Last Dance, The Forgotten Masters is a tribute to the spirit of the masters who have influenced Aaron Cash’s extraordinary career. He has, after all, worked with Cher, Twyla Tharp and Mikhail Baryshnikov – was one of the original Tap Dogs and creator of Ballet Revolucion.
Aaron Cash sings, cracks jokes, tells stories using countless convincing accents, interacts with the audience easily and dances like a master of dance. In short, Aaron Cash is a showman and a really good one at that.
“Dance is a finite art form,” says Cash during one of his monologues, and “the goddess of dance is a jealous lover; she takes her own too soon.” But Cash, who has worked with the best has had a very long career and now, has found a real niche in cabaret with this tribute show.
Dressed formally in a velvet jacket, Cash starts the show sitting at a bar telling us about his father’s ability to talk to spirits and then proceeds to pour out three spirit drinks. Thankfully he apologizes for this awful pun later in the show.
The first spirit, schnapps, takes us to Berlin in the inter-war years, the period of Weimar Germany when cabaret was in its heyday. We are introduced to Marlene Dietrich’s personal choreographer Gunther von Pantzapfel (I think I got that right because my research didn’t reveal anything about this character. It doesn’t take long before you get the idea that Cash is having a whole lot of fun fictionalising facts and stretching credibility as far as he can get away with).
This convincing portrayal of the high camp flamboyant and at the same time vulgar choreographer is a caricature embodiment of the wildly excessive cabaret performers in Weimar Germany. Gunther invented Marlene Dietrich’s signature move, “the untsch” which then metamorphosed into the Nazi goose step. Using a hilarious German accent, Cash takes us to the Weimar Cabarets, to Marlene Dietrich’s “Blue Angel”, through to the evil depravity of Nazi Germany, the disdain for intellectual property, the persecution of Jews and homosexuals, concentration camps and escape to the United States for the lucky few.
Gunther may have escaped a violent death for being gay in Nazi Germany, but a violent death and a last dance awaited him in the southern states of America at the hands of gay bashing rednecks. Yet even while facing a certain death at the hands of these violent thugs, Gunther dances his Last Dance, before crumpling up into his signature “untsch” pose. “Even in death you can “untsch”, says Cash.
By the time the second spirit is conjured, this time with the help of a strong Spanish spirit, you realise just how wicked Cash’s humour is and just how clever he is in creating mental images of these fancifully exotic places. The second spirit inhabits the world of Gypsy Flamenco in Seville. Where Gunther explores homosexuality and dance, Rafael Garcia is a virulently masculine dancer who was taught how to satisfy women from a very young age.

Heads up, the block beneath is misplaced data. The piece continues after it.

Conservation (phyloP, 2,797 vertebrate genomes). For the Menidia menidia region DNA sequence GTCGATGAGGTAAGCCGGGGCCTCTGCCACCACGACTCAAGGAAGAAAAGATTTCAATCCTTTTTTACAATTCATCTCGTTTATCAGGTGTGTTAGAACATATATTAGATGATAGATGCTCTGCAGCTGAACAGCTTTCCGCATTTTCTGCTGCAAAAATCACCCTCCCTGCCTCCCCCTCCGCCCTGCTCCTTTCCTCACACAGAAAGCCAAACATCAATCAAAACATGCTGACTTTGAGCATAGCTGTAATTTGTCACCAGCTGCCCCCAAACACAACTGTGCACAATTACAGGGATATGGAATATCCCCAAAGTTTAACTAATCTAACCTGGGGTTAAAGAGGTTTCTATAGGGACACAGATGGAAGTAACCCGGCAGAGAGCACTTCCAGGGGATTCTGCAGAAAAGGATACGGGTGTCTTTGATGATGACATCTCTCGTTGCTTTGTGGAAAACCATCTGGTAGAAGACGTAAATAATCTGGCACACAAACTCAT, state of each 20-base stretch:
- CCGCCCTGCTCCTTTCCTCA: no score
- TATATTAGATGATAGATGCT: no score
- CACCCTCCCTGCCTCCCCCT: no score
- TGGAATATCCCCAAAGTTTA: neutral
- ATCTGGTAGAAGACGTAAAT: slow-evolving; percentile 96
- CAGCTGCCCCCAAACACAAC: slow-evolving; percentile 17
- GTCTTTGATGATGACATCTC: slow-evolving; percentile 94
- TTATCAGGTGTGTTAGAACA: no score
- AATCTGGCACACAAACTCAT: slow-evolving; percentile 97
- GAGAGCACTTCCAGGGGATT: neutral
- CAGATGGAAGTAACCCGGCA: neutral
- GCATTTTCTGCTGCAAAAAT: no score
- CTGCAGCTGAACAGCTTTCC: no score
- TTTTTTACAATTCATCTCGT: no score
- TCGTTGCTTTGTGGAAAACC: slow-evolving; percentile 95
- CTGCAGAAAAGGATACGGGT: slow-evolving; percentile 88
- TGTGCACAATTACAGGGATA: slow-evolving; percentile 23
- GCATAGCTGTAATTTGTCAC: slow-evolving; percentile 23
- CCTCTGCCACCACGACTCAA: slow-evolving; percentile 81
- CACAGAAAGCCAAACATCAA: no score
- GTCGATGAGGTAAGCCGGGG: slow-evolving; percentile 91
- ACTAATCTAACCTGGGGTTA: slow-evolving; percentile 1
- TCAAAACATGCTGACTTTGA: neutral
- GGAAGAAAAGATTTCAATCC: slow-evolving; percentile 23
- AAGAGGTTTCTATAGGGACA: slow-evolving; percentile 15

His Last Dance came to be when he was bitten on the bum by a tarantula, causing him to improvise an outrageously funny hybrid of tarantella, flamenco and strip tease – he had to, of course, shed his clothes because he was getting too hot from the venom of the tarantula bite. Makes sense. Right? The fun thing about this is that Cash is a wildly talented dancer and showman having as much of a laugh as he can get away with, while at the same time giving the audience some interesting insights into the world of dance.
For the finale of this trilogy of The Forgotten Masters, we are taken to seventies Manhattan, New York. This is the world of Andy Warhol and Martha Graham, experimental art and the AIDS epidemic. This was the time when everything had to experimental; there were no boundaries and rules were meant to broken. Our third forgotten master, Peter Brown achieved early fame by being frozen in an ice cube and then dancing when he thawed out. Here Cash was “taking the piss” out of creativity without boundaries. Literally. Taking a long piss on stage after thawing out from the ice cube and then drinking it was a very pointed comment about expressive dance. Yet these wildly engaging and excessive creatives that inhabited the streets of Manhattan are treated with irreverent fun yet charming endearment in the hands of Cash.
The comedy here is bawdy and irreverent, and true to the scenario that Cash created, the Last Dance of our third hero us called “Death of a Sewerage Man”. And as this dancer, misunderstood and berated by “Up the Arts” Magazine, lay dying of AIDS, his only friend, Mrs Mac, leaves him with these parting words, “You have found your people. You have found your audience”.
With Last Dance, The Forgotten Masters, Aaron Cash definitely found his people and audience at The Adelaide Cabaret Festival. This was a wonderful show full of energetic dancing and very bawdy and funny story telling. He has got a great singing voice with a fantastic backing band – percussion, trumpet and keyboard. I just wish their names were in the programme notes so that I could acknowledge them.
The only shame is that this show was only on for two nights. I am sure that he would pack out a season once the word got out just how freakishly good this show is. Mr Cash, you are a Master and hopefully you have more shows like this one ready to be tapped out on stage.
Cabaret Festival Review By Bob Becker